In hypoxia imaging, it is common to work with normalised uptake, where the effect of confounding factors is reduced by dividing values in the whole image by a normalising constant. The constant should quantify the uptake in a reference region, which serves as a biological ‘background’ where the tracer is not trapped. Common choices for the normalising constant are the maximum or mean uptake, calculated over the reference region. The resulting ratio, such as ‘tumour-to-muscle’ or ‘tumour-to-blood’ uptake, is then thresholded. Table 1 shows the reference regions used in different hypoxia studies.
Examples of hypoxia studies that use different thresholding schemes for target delineation
Rasey et al. (1996)
Chao et al. (2001)
Head and neck
Eschmann et al. (2005)
Head and neck
Rajendran et al. (2006a)
Souvatzoglou et al. (2007)
Head and neck
Nehmeh et al. (2008)
Head and neck
Lin et al. (2008)
Head and neck
Komar et al. (2008)
Head and neck
Lee et al. (2008)
Head and neck
Grosu et al. (2007)
Head and neck
It is clear from Table 1 that there is no consensus on the thresholding scheme to use. In some cases, the threshold is given by a percentage of the maximum rather than an absolute value. This may help to further standardise the threshold across different images, but the maximum value is inherently sensitive to image noise. In cases where an absolute threshold is used, values range from 1.2 to 1.5 in tumour-to-blood concentration ratios and from 1.5 to 2 in tumour-to-muscle. The selection of threshold depends on the applied hypoxia marker and reflects the overall signal-to-noise ratio (SNR) and the imaging protocol. Compared to FDG studies, hypoxia markers generally suffer from much lower SNR.
The lack of consensus on the choice of threshold is cause for concern. Small differences can have a large effect on the measures sought by image analysis, such as absolute volume or hypoxic fraction. For example, increasing the threshold on tumour-to-muscle uptake ratio from 1.4 to 1.6 led to a reduction in percentage hypoxic area (an analogue of HF) from 48.9 % down to 16.0 % in Komar et al. (2008). The choice of threshold also affects the shape and volume of the region it defines, as seen in Fig. 3c.
Other computational methods that aim to overcome the subjectivity of thresholding, are seen for the more common imaging of metabolic PET, but are yet to be adapted and validated for hypoxia imaging due to the relative lack of test data in this new field. However, it is expected that these methods will enter hypoxia treatment planning in the future as they promise to reduce not only the inter-observer variability of contouring but the currently excessive amounts of time spent on manual delineation or the selection and editing of iso-contours. In general, methods proposed for automatic tumour contouring outside hypoxia imaging perform computations on higher level information in PET or hybrid images. Examples are the use of image gradients (Geets et al. 2007) and local histograms (Hatt et al. 2009) in PET, the combination of PET and CT information (El-Naqa et al. 2007) or the analysis of time series from dynamic PET (Shepherd and Owenius 2012).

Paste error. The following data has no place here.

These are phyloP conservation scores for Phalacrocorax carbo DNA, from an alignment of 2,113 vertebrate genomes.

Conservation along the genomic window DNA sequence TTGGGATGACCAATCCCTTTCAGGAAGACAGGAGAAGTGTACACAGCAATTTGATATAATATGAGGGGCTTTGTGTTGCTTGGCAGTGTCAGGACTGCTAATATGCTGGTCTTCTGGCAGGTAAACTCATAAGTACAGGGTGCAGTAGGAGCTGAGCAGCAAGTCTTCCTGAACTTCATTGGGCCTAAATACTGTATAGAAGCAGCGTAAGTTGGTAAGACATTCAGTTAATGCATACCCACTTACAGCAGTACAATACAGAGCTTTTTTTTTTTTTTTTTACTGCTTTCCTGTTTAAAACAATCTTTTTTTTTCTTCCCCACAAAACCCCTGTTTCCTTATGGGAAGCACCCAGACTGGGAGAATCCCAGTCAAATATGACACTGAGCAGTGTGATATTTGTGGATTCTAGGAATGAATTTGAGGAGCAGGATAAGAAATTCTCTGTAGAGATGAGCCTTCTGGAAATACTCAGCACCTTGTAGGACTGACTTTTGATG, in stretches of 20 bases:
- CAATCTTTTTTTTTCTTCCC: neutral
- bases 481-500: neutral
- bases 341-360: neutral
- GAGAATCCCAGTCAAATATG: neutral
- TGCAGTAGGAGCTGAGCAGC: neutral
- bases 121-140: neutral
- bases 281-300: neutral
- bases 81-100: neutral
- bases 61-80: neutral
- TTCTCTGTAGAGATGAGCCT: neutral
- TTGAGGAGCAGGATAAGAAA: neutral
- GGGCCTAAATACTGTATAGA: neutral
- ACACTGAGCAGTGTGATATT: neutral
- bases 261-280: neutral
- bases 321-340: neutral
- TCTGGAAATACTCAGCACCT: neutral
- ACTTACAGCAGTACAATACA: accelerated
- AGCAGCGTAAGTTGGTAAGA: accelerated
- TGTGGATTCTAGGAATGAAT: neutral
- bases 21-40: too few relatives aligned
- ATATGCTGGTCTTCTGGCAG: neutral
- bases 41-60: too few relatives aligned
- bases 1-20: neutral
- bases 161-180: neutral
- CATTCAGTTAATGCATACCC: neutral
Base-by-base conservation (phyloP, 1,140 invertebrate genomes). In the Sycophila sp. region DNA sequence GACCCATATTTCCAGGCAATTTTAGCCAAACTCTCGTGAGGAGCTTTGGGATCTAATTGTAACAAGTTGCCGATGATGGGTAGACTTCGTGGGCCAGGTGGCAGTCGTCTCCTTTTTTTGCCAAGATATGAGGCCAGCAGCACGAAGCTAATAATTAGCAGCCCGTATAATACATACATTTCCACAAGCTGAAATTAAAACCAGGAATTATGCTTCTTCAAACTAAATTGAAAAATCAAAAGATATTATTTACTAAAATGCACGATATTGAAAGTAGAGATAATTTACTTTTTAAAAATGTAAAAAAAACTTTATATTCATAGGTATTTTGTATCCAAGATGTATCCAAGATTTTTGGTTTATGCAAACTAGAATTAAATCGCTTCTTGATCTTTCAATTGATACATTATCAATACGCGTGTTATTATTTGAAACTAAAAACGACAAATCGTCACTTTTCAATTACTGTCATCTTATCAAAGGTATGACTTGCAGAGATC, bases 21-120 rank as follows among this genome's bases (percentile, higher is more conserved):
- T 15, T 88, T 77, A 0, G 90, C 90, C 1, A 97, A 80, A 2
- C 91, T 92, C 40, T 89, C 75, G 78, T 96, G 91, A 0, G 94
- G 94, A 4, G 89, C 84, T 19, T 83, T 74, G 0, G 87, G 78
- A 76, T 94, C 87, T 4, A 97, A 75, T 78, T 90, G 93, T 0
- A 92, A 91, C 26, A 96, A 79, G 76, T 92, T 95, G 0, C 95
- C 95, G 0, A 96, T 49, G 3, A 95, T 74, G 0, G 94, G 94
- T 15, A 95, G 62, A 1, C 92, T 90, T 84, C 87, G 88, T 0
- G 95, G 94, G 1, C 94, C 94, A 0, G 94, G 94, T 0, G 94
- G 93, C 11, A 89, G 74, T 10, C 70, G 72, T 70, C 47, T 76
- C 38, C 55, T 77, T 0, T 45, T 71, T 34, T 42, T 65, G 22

5.2 Dosimetric Considerations
Since high levels of tumour hypoxia have been found to correlate with poor radiation response, the most intriguing approach to increase the therapeutic ratio is dose escalation to the hypoxic volumes in the tumour. Theoretical studies indicate that hypoxia is the dominant factor in determining the optimal dose distribution and that the effect of TCP also depends on the degree of reoxygenation during treatment (Søvik et al. 2007b; South et al. 2009). The dose to the hypoxic subvolume of the tumour has to be escalated by a factor of the OER to achieve the same therapeutic ratio as in oxic cells. The relationship between different oxygenation levels and OER has been mainly defined from in vitro cell survival data and estimated values of the OER have been in the range 2.5–3.5 (Horsman et al. 2009). However, the actual in vivo OER is less than or equal to 1.5 derived from data of cervix carcinoma (Carlson et al. 2006) and the range of proposed dose escalation factors in biological dose escalation strategies has varied between 1.2 and 1.5 (Lin et al. 2008; Søvik et al. 2009). Hence, more clinical data is required to define the OER in vivo and more information of the quantification of the OER from biological images before the start of the treatment is needed.
5.2.1 Dose Escalation Strategies
Different dose escalation strategies have been used in hypoxia-targeting studies. One strategy is to selectively boost the dose to the hypoxic volumes while keeping the integral target dose constant (Søvik et al. 2007a, b; Petit et al. 2009). The other approaches are to give an additional boost dose to the hypoxic volume (Popple et al. 2002; Tomé and Fowler 2000; Lin et al. 2008) or to plan the dose escalation with respect to target coverage at constant normal tissue toxicity (Thorwarth et al. 2007). An example of the latter can be seen in Fig. 4, where the dose in the hypoxic subvolumes defined on EF5 PET/CT images is escalated without increasing the dose to critical structures when compared to the conventional treatment plan. The difference in dose in the delineated hypoxic subvolumes and the dose equivalence in critical structures can be seen from the dose volume histograms in Fig. 5. The dose escalation to the resistant cells can be realised by DPN or by discretising the hypoxia parameters into a few discrete levels. In DPN, the dose prescription in each voxel is based on the voxel intensity of the hypoxia image, whereas with level discretisation, subvolumes are divided into a number of levels with the same dose. The number of levels used in treatment planning is certainly dependent on the hypoxic distribution within the target, but increasing the number of levels beyond four yields only little additional benefit (South et al. 2009; Søvik et al. 2007a).